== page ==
Memorial Pool and lights back in ordinance

City Council approved a $20 million bond ordinance Thursday, along changes related to language for Bowman Field expenses, adding $100,000 for a streetlights initiative, designating $200,000 for the repair of the Memorial Park pool and providing $500,000 for River Valley Transit needs.

The revised language on where $350,000 is to be spent on Bowman Field, where the Williamsport Crosscutters lease and play baseball,, was introduced by Councilwoman Bonnie Katz.

She said she was concerned that the money be spent on infrastructure needs at the park, such as repairing the concrete base where the box seats are located and painting.

Mayor Gabriel J. Campana was pleased the money would be available for retrofitting and replacing lower-wattage bulbs on city streets in high crime zones.

William E. Nichols Jr., city finance director and general manager of River Valley Transit, said RVT will get an additional $50,000 more for the compressed natural gas fueling station and increase the transit authority’s share of the bond from $450,000 to $500,000.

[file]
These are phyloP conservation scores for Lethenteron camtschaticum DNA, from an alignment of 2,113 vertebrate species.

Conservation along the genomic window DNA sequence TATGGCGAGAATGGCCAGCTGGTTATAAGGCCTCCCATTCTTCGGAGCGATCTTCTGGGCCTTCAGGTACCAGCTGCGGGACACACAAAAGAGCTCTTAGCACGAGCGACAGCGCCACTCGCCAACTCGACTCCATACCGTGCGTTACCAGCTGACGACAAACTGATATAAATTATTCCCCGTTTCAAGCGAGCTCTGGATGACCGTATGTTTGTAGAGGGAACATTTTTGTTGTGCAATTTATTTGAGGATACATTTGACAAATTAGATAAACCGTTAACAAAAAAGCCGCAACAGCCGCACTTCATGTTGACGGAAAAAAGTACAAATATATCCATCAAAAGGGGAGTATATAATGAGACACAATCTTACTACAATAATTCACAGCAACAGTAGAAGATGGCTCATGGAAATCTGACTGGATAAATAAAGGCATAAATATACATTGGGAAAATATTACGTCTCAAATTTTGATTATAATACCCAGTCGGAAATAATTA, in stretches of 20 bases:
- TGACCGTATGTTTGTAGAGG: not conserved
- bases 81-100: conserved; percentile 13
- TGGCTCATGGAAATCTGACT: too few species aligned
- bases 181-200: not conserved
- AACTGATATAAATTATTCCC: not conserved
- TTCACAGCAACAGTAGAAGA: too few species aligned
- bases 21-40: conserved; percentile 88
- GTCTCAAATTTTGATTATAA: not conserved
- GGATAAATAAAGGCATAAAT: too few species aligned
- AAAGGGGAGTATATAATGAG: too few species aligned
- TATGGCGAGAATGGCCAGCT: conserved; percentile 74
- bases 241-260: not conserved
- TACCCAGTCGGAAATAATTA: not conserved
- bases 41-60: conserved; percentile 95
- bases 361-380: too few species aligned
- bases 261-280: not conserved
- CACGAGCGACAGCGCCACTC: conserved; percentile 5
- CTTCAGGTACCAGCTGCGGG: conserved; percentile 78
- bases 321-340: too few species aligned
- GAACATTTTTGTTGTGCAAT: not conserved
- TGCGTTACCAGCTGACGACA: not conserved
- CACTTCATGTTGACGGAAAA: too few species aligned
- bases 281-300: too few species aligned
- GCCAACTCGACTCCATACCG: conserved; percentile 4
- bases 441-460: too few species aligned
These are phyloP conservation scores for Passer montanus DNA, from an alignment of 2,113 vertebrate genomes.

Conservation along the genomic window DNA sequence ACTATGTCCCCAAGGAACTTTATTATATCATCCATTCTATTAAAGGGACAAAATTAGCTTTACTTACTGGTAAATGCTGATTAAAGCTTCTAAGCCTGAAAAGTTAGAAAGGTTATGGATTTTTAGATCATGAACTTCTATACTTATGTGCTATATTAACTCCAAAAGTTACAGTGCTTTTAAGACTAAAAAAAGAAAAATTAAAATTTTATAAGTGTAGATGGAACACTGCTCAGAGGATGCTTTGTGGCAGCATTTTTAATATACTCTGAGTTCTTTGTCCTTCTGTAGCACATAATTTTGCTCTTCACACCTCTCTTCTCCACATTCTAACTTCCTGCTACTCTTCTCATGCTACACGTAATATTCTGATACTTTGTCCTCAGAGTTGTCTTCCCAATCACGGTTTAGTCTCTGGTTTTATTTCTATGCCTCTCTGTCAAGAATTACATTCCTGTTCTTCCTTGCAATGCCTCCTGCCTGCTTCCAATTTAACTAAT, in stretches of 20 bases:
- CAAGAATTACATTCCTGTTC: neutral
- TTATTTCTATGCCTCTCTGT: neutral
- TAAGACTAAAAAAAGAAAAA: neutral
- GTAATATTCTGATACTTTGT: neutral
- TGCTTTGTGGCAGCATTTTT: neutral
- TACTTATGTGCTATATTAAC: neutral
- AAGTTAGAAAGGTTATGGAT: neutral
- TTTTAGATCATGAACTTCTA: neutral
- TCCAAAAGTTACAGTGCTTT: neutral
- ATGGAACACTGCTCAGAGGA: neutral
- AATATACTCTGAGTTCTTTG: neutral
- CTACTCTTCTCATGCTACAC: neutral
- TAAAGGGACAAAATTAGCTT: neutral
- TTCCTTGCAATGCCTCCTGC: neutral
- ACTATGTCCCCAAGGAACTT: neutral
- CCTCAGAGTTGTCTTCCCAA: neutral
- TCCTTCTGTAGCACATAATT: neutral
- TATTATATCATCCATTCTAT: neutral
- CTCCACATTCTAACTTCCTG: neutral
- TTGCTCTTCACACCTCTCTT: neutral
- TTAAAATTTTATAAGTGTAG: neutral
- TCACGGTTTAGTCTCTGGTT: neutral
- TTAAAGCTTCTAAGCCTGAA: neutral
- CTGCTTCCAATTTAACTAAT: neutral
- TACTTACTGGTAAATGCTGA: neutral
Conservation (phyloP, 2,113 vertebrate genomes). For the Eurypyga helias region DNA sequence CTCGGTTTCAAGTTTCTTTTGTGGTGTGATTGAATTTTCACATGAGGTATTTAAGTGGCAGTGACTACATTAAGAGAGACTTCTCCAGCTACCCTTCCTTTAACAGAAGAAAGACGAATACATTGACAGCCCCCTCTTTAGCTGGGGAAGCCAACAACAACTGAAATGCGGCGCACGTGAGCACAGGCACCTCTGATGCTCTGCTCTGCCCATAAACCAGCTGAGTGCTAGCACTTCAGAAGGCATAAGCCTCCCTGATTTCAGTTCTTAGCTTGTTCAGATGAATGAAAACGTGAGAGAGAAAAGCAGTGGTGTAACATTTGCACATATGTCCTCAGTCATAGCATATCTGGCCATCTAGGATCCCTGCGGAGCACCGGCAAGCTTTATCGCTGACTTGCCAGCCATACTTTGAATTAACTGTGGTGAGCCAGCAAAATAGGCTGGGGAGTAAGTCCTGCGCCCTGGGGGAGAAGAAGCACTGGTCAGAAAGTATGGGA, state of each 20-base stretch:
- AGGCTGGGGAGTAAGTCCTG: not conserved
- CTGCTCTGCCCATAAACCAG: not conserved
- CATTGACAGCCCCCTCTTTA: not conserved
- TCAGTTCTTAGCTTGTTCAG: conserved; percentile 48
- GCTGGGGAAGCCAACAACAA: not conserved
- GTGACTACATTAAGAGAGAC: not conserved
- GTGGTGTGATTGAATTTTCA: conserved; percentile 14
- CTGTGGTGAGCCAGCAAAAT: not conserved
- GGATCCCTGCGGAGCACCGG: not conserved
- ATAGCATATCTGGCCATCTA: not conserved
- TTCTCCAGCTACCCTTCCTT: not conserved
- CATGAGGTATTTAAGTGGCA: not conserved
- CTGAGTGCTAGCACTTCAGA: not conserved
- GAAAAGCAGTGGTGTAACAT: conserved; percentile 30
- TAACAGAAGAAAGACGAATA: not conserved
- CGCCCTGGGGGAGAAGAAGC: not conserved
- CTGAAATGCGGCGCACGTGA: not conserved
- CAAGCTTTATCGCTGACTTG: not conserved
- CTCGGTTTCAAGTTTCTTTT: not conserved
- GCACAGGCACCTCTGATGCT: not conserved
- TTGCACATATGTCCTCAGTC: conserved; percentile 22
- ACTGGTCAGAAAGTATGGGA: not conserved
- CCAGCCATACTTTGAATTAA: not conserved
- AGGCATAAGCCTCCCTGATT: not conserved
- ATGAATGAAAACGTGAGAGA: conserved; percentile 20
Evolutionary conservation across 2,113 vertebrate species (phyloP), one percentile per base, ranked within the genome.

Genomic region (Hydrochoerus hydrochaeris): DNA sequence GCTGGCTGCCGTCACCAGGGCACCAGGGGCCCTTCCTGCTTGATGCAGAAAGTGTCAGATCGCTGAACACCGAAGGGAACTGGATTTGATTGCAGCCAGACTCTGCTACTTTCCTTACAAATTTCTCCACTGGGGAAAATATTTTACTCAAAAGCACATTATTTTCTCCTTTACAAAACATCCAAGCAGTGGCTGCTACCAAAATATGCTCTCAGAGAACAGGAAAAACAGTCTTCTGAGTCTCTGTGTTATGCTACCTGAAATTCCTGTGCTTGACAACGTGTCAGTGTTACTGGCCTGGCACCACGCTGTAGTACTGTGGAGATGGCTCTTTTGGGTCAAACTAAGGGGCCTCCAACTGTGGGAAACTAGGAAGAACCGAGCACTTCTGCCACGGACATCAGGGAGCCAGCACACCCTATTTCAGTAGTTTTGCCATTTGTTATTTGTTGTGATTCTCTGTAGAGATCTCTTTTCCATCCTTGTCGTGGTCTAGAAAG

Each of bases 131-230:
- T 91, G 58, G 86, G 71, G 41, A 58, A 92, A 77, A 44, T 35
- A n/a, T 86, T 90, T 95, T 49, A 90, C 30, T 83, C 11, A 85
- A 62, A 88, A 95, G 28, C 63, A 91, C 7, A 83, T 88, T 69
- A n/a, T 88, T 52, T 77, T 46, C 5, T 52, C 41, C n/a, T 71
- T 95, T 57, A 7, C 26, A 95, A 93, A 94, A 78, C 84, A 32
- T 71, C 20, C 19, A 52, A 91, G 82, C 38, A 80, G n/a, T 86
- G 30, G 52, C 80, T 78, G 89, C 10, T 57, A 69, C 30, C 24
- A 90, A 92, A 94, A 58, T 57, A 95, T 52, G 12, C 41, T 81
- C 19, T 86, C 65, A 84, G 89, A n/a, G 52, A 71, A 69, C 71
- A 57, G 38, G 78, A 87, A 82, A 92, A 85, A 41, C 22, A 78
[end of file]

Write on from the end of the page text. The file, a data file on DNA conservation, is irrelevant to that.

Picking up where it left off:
Memorial Pool got $50,000 less than the administration wanted, but officials said the difference could be made up by sweat equity and neighborhoods holding fundraisers.

“I was opposed to borrowing money for a community pool, in part, because the city could not decide but I am pleased it has reached a consensus with Memorial Pool,” Councilwoman Liz Miele said. She was excited for the neighborhood and along with others on council request the citizens make it their pool by contributing to its improvement, such as repairing and painting the bathhouse, raising funds for long-term maintenance needs and – when it is repaired and opened – using it regularly.

Councilman Jonathan Williamson said it was good to set that $200,000 figure and help inspire the community to rise to the occasion, not relying on government resources.

Councilman Randall J. Allison said in the 1960s, when the pool was built, there was no government money invested in it. The pools were the result of public/private partnerships and over the years that dynamic changed.

However, because of the sustainability of the materials used in the pool construction, it makes it more affordable to make repairs and get it working again, he said.

Council President Bill Hall said to those who want to use the pool, they have one and a half years to raise the money, join the community effort and perhaps start a trust fund specifically designed for the pool needs.